Tuesday, January 29, 2008

Great Expectations

I expected to enjoy fatherhood. I really did. I thought that this whole ride was going to be a great one: infancy to childhood to adolescence to adulthood, with my wife and I being there to help when he falls and to pat him on the back when he succeeds. Don't get me wrong - I walked in with open eyes in regards to the downside of things. I was aware of the sleepless nights, the sleepless months, the constant demand for attention, the subjugation of my personal life and feelings for the care of the child. I understand the casual cruelty of which children are capable. I understand the need for independence to the expense of all else, the need to assert himself as his own being. I'm not an idiot; I pay attention to the parents around me. I know the bad sides, and I know the good sides.

But, man, I'm loving this whole thing far more than I expected. I love it. I love being a Daddy. I love seeing the bright smile and excited eyes on the baby when I talk to him; I love how happy he gets just by being acknowledged by one of us. I love watching him with my wife, as she does the whole Mommy thing - and she does it so well, believe you me. I love the fascination that The Boy has with the entire world, from his own toes (...and other body parts) to my hands to his toys, all of which he seems to see for the first time every time he plays with them.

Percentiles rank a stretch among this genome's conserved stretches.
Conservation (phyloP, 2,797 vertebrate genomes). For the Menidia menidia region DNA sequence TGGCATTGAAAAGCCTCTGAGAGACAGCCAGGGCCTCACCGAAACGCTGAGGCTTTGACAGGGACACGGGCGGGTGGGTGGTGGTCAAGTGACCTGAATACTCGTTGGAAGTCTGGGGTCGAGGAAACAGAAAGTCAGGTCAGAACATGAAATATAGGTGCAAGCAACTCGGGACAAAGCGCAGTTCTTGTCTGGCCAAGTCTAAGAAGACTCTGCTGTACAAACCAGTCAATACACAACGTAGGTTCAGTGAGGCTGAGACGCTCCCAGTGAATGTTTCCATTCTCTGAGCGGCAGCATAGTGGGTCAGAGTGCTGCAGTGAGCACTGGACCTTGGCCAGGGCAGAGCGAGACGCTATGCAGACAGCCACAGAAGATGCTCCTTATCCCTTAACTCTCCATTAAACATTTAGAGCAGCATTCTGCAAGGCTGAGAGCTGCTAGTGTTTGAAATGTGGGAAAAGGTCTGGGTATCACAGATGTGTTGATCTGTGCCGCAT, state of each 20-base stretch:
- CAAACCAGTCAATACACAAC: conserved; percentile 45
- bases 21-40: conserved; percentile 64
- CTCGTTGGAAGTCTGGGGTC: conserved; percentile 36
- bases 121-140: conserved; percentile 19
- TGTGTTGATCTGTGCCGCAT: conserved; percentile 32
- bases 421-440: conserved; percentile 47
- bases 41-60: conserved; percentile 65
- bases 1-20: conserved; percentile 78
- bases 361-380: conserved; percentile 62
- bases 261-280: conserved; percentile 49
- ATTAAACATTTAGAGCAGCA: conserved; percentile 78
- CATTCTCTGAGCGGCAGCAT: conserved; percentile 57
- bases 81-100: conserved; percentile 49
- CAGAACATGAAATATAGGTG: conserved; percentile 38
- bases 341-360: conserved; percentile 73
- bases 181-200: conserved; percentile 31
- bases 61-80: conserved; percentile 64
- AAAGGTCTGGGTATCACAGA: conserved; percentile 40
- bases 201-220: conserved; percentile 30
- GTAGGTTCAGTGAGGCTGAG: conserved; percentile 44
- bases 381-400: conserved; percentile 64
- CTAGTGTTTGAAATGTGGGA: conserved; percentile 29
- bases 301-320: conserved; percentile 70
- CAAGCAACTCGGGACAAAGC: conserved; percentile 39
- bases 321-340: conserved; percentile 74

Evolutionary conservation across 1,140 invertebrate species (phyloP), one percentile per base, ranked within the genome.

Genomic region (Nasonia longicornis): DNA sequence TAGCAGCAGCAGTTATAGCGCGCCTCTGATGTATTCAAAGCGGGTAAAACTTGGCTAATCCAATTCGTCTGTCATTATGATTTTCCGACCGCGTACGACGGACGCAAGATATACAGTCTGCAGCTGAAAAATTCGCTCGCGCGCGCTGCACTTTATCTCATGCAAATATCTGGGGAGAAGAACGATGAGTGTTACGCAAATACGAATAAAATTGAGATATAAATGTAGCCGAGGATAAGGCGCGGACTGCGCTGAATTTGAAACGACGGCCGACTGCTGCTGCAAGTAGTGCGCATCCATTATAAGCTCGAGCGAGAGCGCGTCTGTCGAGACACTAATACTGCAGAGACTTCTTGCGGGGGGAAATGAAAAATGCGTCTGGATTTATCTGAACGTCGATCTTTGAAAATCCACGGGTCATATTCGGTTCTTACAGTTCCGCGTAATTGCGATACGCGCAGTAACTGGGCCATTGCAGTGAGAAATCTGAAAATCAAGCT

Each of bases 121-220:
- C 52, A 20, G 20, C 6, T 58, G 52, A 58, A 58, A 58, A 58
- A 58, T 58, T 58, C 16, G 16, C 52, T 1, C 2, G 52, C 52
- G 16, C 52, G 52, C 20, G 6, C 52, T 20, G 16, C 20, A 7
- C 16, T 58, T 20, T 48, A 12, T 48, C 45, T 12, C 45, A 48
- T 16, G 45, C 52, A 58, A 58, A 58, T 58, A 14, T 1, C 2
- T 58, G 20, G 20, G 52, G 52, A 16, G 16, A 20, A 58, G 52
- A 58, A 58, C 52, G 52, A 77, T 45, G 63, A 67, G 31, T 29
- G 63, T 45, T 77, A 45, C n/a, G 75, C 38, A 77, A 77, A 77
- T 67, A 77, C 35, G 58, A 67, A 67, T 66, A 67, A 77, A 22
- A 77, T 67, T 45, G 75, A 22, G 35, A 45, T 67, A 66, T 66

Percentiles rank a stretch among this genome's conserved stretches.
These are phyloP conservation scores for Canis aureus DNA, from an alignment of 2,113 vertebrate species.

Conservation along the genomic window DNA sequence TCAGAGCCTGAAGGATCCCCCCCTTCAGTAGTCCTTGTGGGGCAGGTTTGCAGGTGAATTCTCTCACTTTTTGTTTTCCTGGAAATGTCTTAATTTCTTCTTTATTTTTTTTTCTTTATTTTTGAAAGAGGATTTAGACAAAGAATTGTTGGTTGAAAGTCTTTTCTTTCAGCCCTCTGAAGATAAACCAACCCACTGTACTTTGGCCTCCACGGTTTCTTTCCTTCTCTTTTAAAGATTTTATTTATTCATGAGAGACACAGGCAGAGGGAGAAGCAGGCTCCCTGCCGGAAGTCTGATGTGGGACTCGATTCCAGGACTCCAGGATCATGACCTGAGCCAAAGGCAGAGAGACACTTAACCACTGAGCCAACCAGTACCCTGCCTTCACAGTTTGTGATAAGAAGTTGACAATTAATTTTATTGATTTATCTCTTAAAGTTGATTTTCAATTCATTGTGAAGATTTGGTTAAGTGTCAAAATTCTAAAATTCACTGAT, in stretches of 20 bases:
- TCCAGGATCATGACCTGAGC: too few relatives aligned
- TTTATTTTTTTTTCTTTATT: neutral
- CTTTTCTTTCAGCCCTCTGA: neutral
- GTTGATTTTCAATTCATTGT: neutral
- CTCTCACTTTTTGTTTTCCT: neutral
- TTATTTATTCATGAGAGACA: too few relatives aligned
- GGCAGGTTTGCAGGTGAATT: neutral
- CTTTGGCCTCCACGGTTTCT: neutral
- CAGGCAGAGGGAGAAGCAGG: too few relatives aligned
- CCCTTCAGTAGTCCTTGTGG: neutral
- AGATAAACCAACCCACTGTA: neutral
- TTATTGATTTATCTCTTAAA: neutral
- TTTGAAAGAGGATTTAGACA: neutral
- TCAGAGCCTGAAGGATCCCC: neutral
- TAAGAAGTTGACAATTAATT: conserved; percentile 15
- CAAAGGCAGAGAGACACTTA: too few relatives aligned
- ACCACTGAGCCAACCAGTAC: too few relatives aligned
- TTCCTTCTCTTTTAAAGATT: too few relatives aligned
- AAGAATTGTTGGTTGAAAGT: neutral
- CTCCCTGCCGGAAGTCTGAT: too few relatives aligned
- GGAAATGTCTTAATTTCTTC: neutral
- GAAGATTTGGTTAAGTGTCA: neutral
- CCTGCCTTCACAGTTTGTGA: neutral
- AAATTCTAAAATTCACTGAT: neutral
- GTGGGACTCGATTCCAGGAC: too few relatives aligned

People keep telling me not to rush him along, to enjoy the time I'm spending with him, because "...they get older, quickly." Believe you me, I am enjoying every second of this. I am, most assuredly, in no rush to have him grow up. I'm completely satisfied for him to move at his own pace and for me to be there with him. Every moment that I spend with him is better than any moment that I've had in a school building, and I would gleefully spend the next several years at home with him, if I could.

I understand that this isn't for everybody. Most of my friends would go absolutely nucking futs if they had to spend my days doing this. Not me, my friends.

Not me.

1 comment:

Paul D. Keiser said...

Beats the pants off of nagging administration, lesson plans, unit plans, whiny parents, apathetic students, and nuked pot pies in the teacher's lounge, don't it!?

Yes, it gets harder, but it stays just as rewarding.